By David Robson
Fans will be allowed back into grounds and venues across multiple sports in England from the start of December, and it could be a life saver for some clubs and livelihoods.
This comes after a Government announcement which insisted only areas in tier one and two will see changes in this. The maximum for an outdoor ground like rugby and football stadiums is 4000 people and that is for those in a tier one scenario. The maximum for those in tier two is 2000 people.
The Darts and Snooker associations both released statements saying they will be welcoming fans back to the World Championship and Masters respectively. The maximum for both events is only 1000 – particularly because they are both indoors.
Much to the anger of some Scots, Nicola Sturgeon insists that Scotland are in no fit shape to change measures and allow this risk from brewing in Scotland. With the central belt currently under tier four restrictions, there is no reason to suggest this will change any time soon, and fans will still have to watch from home.
Despite this disappointment, it is still a good sign that fans are being welcomed down south.
According to a report and survey taken by Binder Dijker Otte (BDO), 45% of clubs in England claimed that they were ‘In need of attention’ financially due to the impact COVID-19 has had. The Deloitte annual review of 2020 showed clubs’ main source of income from competing in the Championship in England. The report highlighted that their main source of revenue (54%) comes from broadcasts. 25% comes from commercial and 21% is match day revenue. However, as you venture further down the leagues to League 1 and 2, their broadcast and commercial revenue importance will decrease, whereas their reliance on match-day income becomes extremely important.
The clubs in the Premier league and Championship will not notice much of a difference, whereas this could be a life saver for the smaller clubs.
Not only does it help the clubs survive this unprecedented time, but it will also benefit the general public in terms of mental health. Millions of people across the globe rely on Sport and attending these events to get them through difficult times.
Grant McGinley who is a football fan from Glasgow insists that he has found life difficult since he can’t go to games and support his team because it was always the most exciting part of his week. He said: “It’s just such a day out. I’ll meet up with my pals beforehand and we’d either go to one another’s house or to a pub for a few drinks. Even just the trip to and from the football is such an event and nothing can compare to it. It’s been a long time without it now and I never thought I could last this long – but I need it back as soon as possible.”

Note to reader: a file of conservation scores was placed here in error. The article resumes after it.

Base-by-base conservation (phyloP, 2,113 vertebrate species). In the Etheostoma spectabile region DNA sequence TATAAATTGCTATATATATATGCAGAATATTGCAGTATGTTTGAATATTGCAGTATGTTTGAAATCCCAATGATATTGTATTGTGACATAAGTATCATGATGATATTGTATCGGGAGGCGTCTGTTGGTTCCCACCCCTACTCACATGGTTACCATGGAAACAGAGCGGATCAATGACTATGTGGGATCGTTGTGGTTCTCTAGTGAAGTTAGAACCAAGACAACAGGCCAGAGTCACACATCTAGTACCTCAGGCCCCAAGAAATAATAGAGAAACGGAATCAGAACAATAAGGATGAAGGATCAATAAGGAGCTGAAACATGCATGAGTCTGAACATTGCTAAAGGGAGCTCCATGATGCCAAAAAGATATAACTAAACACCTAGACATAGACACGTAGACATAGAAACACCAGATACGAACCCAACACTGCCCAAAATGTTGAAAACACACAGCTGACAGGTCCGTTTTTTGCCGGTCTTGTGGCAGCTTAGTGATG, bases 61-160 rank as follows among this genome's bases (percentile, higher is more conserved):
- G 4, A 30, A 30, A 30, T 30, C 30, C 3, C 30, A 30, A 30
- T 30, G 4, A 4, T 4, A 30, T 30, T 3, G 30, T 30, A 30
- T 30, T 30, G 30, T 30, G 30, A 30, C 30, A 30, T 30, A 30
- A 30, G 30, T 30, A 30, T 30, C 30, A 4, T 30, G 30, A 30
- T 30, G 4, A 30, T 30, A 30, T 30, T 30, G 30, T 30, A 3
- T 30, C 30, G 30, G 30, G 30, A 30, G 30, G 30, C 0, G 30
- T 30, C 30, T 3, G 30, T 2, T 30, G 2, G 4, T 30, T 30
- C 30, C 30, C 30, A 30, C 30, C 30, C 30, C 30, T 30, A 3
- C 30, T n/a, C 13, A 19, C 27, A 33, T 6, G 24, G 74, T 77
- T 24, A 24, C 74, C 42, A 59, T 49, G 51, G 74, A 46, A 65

He is not the only one who thinks this way as Scott Young also agrees.
While it is easy to sympathize with McGinley and Young as we all feel the struggles they are going through, it is understandable why stadiums aren’t open yet due to McGinley’s comments. This is not only the fact that Glasgow is in tier four and COVID-19 cases are still high.
McGinley not only wants to go to games, but he is also expecting a whole day out and that is a major issue. He would not be the only one, thousands would be flocking to one another’s house or to the pub prior to the game and then would travel by public transport or another method – meaning more places are visited and people coming into contact. It’s not as simple as just opening the stadiums and that is it.
And while England has introduced it, that does not mean that everyone involved is on board with it.
Snooker world number 10, Ding Junhui blasted the Snooker authorities for allowing fans into the Masters in January. The 33-year-old suggested that the decision was made with only money in mind and doesn’t believe it is safe for them to do so. The China number one insists that it is too soon and because of this announcement, he is unsure whether he is going to compete in the tournament.
There are clear positives and obvious worrying downsides as well. While it will be beneficial for sports fans and clubs, there needs to be an element of caution involved. Fans must continue to be vigilant and stay safe once it has been introduced. Only then will it continue and then perhaps can go onto the next stage and allow more in.
Scotland will be disappointed that they are missing out, but they should look to England for inspiration. There are those who continue to exploit the regulations in place and that is one of the reasons the country is still in the shape it is.
If we all rally forward as a nation and try and tackle COVID-19 to bring the cases down, then in months to come we might be looking at a similar situation and announcement. Our clubs need it to survive and our fans need it too.